At heart, it’s a contact manager very much in the Goldmine mould (see

panel), although without some of the functions of its bigger brother.

It’s networkable, and integrates with existing e-mail, word processing

and spreadsheet systems, as well as offering a ‘fax-shot’ facility.

David Pinches, marketing director at The Sage Group, sees its market as

‘the typical small-to-medium-sized business’.



It would be wrong to imply that the integration market is all down to

newcomers. Tranzline has been in the market since 1990 with a system

which offers campaign planning, campaign analysis, market analysis and

sales forecasting as well as contact management. It links with database

and payroll systems which use the SQL protocol and with spreadsheets and

word proccesors. Typical price per user is pounds 500.



Both newcomers and established players are speeding up the pace of

software development. The Hewson report predicts growth in strategic

marketing planning, intelligence databases and field sales productivity

- with portable computing the driver for the sales force. ‘There is no

doubt that cheaper, more robust and more powerful portable computers

mean portable computing will be the key to sales and marketing

operations of the future,’ it predicts.



If that isn’t a call to action for marketing managers and their

colleagues in IT, what is?



Newcomers start here



The first step into computerisation will probably be a contact manager.

Pure contact managers aren’t to be sneered at. For smaller companies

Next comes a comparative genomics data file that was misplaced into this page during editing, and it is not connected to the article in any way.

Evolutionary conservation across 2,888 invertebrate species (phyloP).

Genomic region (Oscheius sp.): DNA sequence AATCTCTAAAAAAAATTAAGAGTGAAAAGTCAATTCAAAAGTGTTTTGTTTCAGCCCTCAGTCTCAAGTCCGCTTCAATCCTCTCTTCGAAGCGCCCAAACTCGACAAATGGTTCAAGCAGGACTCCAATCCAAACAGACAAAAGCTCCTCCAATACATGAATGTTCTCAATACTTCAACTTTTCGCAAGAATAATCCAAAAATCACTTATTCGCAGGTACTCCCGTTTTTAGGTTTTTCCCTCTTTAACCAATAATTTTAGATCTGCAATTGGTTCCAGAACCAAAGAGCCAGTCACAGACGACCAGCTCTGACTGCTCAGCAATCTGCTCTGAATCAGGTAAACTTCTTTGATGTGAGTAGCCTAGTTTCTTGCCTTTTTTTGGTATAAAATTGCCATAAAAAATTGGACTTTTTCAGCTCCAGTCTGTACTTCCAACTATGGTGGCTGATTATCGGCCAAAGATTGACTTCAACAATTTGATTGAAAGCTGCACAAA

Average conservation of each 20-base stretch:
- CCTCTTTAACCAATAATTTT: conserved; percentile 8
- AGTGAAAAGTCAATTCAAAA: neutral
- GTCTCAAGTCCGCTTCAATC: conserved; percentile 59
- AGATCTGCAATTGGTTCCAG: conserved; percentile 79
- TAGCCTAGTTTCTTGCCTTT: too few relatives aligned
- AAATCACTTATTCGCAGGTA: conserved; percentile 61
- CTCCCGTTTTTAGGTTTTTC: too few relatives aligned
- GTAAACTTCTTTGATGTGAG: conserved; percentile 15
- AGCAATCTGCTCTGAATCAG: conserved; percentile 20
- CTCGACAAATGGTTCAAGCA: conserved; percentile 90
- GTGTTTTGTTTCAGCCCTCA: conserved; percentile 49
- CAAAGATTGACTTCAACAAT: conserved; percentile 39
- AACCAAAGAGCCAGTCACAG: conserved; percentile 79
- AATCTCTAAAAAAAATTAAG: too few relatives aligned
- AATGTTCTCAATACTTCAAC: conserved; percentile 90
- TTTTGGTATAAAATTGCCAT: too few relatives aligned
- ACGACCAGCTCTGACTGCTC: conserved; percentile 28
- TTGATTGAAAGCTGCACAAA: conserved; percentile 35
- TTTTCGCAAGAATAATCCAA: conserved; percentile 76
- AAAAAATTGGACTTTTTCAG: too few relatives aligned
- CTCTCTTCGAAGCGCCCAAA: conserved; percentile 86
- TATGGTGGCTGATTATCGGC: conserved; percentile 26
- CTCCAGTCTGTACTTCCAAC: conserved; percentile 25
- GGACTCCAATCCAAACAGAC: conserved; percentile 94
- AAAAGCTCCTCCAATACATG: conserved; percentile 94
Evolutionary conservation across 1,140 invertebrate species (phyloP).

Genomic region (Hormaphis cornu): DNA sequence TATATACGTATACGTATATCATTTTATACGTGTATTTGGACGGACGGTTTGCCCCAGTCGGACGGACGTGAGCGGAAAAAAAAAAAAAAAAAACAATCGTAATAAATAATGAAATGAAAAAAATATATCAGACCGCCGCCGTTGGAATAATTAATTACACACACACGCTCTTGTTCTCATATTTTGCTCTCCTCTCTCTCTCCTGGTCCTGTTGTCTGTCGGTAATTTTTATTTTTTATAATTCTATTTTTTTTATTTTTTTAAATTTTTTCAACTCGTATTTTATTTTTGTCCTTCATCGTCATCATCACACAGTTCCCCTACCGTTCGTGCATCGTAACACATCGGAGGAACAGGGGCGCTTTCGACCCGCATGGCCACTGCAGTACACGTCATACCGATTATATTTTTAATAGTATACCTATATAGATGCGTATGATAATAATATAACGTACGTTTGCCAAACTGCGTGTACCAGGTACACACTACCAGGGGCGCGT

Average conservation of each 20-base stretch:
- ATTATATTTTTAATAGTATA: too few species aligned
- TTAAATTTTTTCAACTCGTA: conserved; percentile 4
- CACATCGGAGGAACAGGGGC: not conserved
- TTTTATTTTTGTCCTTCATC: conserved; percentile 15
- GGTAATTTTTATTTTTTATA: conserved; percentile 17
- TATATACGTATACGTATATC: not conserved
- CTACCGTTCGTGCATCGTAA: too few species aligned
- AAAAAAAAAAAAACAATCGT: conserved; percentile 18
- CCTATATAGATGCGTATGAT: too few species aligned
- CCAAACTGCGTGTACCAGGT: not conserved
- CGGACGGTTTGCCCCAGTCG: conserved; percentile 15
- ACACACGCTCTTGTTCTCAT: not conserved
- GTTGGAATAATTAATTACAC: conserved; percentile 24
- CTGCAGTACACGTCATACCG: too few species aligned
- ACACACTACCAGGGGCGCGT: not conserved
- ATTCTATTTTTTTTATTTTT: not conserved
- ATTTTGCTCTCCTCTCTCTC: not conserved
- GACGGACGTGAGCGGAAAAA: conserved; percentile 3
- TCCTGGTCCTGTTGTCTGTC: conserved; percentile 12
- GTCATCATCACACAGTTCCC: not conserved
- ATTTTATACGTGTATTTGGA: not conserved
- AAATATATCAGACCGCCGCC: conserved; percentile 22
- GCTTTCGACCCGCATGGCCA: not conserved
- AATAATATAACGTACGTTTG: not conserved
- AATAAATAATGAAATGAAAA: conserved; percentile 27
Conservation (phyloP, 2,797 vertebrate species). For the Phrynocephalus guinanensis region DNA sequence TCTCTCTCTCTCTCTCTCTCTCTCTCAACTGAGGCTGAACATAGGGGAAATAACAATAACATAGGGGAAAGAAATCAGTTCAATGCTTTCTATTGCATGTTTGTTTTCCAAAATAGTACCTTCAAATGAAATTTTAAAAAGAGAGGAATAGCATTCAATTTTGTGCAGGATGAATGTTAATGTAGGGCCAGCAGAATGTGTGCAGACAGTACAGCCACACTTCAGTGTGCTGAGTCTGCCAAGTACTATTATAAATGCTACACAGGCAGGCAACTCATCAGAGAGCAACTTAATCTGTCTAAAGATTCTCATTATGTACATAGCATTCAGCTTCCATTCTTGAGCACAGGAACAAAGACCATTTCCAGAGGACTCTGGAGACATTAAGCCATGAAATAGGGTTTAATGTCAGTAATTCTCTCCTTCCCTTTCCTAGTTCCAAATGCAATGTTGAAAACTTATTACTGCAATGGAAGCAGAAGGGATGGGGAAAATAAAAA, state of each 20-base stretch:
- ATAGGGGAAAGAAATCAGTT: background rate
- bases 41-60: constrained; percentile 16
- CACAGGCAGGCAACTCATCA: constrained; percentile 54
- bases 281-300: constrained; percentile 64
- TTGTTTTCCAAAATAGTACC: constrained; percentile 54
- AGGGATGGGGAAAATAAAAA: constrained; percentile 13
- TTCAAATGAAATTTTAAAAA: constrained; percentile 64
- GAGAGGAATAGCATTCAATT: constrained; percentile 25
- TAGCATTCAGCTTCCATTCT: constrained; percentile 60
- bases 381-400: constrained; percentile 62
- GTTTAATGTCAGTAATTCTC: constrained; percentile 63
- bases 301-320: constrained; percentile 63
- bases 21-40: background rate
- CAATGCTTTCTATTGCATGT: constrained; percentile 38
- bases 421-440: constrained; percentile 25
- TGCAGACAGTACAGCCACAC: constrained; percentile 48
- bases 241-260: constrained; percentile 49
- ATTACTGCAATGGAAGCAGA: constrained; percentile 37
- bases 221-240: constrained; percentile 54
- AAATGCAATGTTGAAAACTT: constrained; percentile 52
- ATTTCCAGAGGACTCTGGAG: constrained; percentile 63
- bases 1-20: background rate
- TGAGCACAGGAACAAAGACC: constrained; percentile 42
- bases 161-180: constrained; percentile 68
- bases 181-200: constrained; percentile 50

they’re an excellent way of automating the sales proccess and some -

such as Goldmine and Enterprise - can display telesales scripts on

screen. Enterprise can even display a client record for an incoming

calls.



Opening Act! brings up an empty record screen, with fields for

information about a customer. Aside from the obvious stuff like name and

address, there’s a place for other information. At the top of the screen

is a tool bar which takes you into Act’s other functions. Clicking on

the pen-and-paper icon, for example, opens a word processor with the

name and address of the current client already in place on the page,

together with a salutation and your name and title at the bottom. Once

the letter’s written and printed, Act! will keep a record of it. It can

also handle mail merges.



The same goes for phone calls made, meetings arranged and faxes sent.

Every time you call up that client record in the future, with it will

come a record of all the dealings you’ve had with him in the past.

What’s more, arranging a meeting automatically enters it into Act’s

diary and you’ll be reminded when that meeting’s due, or to make that

follow-up phone call you promised. Once you’ve forced yourself to regard

using Act! as second nature, they’ll all be on screen and flashed up

whenever needed.



Goldmine



Elan’s Goldmine also opens with a client record screen, but this time

with ‘tabs’ below it which allow you to access areas as such as ‘notes’,

‘history’ and ‘referrals’. Like Act!, it has a toolbar at the top of the

screen allowing access to a host of functions, from starting a timer to

record how much time you spend on a client, to sending an e-mail

message. But Goldmine’s functions for working with colleagues and

tracking the performance of a sales force are well ahead.



They include sales forecasting and analysis, porches for tracking what

happens to leads. After a few days, I could see its potential. I’d add

that it’s more difficult to find out about all its features than with

Act!, but there are more of them.



Unlike Act!, it doesn’t have an integral word processor, but it does

link to other Windows packages. Ideally, place Goldmine in the start-up

area of your Windows set-up so that it launches every time you start

your computer - then all your work will be accessed from one package.